We anticipate that the software development will be complete by the end of February 2013, at which time the system will come off the OTTB buoy. The next step will be integration with the custom-built buoy at the Marine Technology Centre.
See Buoy Profiling System (BPS) on the map of the VENUS Saanich Inlet array.
Stacked in the image are 48 plots generated from 16 sensors of the VENUS Ferry System installed on a BC Ferries M/V Queen of Alberni. The comprehensive system monitors oceanographic and atmospheric conditions while the ferry transits between Nanaimo (Duke Point) and Vancouver (Tsawwassen).
Oceanographic parameters collected by the system include seawater temperature, salinity, density, dissolved oxygen, turbidity, and the relative concentration of chlorophyll.
Meteorological measurements focus on marine atmospheric boundary layer conditions and include air temperature, humidity, pressure, wind speed and direction, incoming solar radiation, and out-going irradiance.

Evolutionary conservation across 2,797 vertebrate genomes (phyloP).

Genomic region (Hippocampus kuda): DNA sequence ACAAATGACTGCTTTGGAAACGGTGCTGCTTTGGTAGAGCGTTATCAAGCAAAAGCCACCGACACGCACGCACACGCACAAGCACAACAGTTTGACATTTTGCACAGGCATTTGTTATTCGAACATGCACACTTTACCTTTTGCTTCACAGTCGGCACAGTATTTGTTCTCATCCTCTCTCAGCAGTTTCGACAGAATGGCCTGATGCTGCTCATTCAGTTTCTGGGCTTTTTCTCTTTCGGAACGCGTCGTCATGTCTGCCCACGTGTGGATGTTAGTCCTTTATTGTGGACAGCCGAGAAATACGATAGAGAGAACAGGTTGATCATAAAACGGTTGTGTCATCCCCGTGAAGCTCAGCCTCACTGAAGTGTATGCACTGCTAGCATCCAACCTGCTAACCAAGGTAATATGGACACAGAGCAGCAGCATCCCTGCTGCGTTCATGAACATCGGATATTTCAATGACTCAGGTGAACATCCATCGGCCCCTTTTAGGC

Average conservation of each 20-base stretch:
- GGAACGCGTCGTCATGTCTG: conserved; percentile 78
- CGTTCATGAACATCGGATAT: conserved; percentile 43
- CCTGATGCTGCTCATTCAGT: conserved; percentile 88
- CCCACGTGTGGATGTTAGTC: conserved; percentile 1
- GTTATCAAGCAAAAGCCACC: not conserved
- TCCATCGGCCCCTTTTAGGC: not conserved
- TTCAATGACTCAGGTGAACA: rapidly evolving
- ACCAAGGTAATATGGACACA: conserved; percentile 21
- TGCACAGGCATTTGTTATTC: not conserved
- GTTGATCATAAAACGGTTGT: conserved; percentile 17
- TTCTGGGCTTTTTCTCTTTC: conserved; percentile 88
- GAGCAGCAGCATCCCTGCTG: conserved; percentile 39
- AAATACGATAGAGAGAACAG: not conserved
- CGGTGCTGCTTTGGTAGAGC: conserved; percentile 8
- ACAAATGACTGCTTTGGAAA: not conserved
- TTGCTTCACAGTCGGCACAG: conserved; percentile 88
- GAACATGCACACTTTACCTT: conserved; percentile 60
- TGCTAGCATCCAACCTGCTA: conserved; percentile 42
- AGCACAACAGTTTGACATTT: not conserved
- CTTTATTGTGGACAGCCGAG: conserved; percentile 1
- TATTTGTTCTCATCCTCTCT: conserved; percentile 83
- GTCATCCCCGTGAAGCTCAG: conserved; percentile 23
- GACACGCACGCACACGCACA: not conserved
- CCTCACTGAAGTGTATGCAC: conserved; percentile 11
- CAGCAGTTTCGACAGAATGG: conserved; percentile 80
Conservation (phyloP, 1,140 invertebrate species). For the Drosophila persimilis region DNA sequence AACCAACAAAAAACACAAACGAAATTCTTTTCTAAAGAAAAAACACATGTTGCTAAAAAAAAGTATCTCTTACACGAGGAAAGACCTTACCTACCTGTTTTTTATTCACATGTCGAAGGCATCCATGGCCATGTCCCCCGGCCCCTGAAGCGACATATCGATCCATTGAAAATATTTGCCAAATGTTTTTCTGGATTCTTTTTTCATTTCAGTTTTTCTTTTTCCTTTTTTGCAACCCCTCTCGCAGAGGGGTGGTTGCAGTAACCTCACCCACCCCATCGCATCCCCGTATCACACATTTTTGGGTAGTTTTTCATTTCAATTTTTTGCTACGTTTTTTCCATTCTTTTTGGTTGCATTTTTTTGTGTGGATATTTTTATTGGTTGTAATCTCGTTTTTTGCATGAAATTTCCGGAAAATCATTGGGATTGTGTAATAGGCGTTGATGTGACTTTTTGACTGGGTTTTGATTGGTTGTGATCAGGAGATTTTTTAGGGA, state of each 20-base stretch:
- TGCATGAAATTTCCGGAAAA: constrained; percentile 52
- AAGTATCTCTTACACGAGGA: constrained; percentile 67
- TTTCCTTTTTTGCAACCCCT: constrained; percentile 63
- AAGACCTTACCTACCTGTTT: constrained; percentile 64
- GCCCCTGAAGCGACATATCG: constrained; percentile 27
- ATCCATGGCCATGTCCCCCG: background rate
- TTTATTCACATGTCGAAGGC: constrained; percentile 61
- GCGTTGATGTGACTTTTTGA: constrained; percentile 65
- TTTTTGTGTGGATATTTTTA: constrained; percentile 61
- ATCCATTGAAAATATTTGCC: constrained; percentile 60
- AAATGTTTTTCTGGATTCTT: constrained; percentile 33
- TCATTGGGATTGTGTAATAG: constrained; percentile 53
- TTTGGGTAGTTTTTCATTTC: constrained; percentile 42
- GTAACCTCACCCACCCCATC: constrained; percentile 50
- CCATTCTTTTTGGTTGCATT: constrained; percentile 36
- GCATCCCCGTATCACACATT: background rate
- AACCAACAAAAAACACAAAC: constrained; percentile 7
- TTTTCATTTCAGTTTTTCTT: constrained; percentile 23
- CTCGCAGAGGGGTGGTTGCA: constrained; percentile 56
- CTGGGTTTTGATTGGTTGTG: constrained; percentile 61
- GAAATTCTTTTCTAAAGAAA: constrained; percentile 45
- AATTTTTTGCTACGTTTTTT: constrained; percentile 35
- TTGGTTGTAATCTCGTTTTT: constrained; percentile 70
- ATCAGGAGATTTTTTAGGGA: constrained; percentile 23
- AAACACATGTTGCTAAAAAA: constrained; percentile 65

The image shows a day of data collected on Jan 5th, 2013. For each parameter, data are plotted in a number of distinct ways to show alternate characteristics of the geospatial and temporal nature of the variations.
The data collected by the ferry system are retrieved daily through a series of communications over the cellular network between the ferry and VENUS shore station. Check out the latest ferry data plots at the BC Ferry plots page.
View full-resolution image (right-click link to download) to see the full-sized plots.
The Ocean Technology Lab's (UVic) Bluefin AUV has been retrofitted with a suite of instruments to support science experiments in Saanich Inlet (and beyond).
In the image, the vehicle is in a test tank at the UVic’s Marine Technology Centre (MTC), undergoing a ballasting exercise and general readiness testing on Dec. 14, 2012. AUV missions in Saanich will begin early in 2013.